Extras. Electronic press kits. Behind-the-scenes videos. Whatever you call them, they ruin the magic of the movies. Actors have mixed feelings about them. My feelings, on the other hand, are “maxed” toward their use — only well after the movies are released.
The fact that I have been able to attend 40 MIP-TVs is a reason to be pitied, not celebrated. As member of the “press,” I would probably be more appreciated if I were to head to the laundry room to “press” some shirts rather than poking around asking questions for stories that are going to be published.
In addition to serving food, restaurants also serve to measure the stature of entertainment executives. Restaurateurs are the first to recognize the execs’ positions and the first to acknowledge their power. Restaurant tables are the dining equivalent of corner offices with views of the park.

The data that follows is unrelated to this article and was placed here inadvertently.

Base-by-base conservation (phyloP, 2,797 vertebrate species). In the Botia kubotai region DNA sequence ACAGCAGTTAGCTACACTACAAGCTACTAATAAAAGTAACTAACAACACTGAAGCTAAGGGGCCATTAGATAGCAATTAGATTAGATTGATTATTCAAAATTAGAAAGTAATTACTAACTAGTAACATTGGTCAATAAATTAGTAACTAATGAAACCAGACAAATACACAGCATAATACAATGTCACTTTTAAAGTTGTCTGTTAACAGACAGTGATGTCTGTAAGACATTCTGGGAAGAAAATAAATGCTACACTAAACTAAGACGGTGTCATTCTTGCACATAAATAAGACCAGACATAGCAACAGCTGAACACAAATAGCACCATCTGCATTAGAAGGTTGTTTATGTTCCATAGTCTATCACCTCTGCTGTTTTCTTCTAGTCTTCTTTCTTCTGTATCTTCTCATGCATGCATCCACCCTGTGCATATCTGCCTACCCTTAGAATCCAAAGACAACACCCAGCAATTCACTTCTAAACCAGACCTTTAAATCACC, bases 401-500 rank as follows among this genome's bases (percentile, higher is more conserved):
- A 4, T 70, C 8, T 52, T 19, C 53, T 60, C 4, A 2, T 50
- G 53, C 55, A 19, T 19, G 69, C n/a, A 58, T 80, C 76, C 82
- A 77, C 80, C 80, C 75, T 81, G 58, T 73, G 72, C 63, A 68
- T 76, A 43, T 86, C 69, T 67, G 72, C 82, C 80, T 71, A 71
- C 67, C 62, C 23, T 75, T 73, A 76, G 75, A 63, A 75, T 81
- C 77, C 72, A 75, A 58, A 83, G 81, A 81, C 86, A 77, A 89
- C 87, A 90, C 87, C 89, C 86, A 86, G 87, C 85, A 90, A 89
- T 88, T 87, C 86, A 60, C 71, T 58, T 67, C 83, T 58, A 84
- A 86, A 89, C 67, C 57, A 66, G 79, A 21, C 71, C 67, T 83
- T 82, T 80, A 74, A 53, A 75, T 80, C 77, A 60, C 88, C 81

My good friend, the late Norman Horowitz (1932- 2015), used to call me twice a week to tell me the same thing over and over: “No one knows anything!” Perhaps, quoting American screenwriter William Goldman who wrote, “nobody known anything” in his 1983 book, “Adventures in The Screen Trade.” Horowitz called himself a negativist (although he was really more of a contrarian), but he was a humorous one.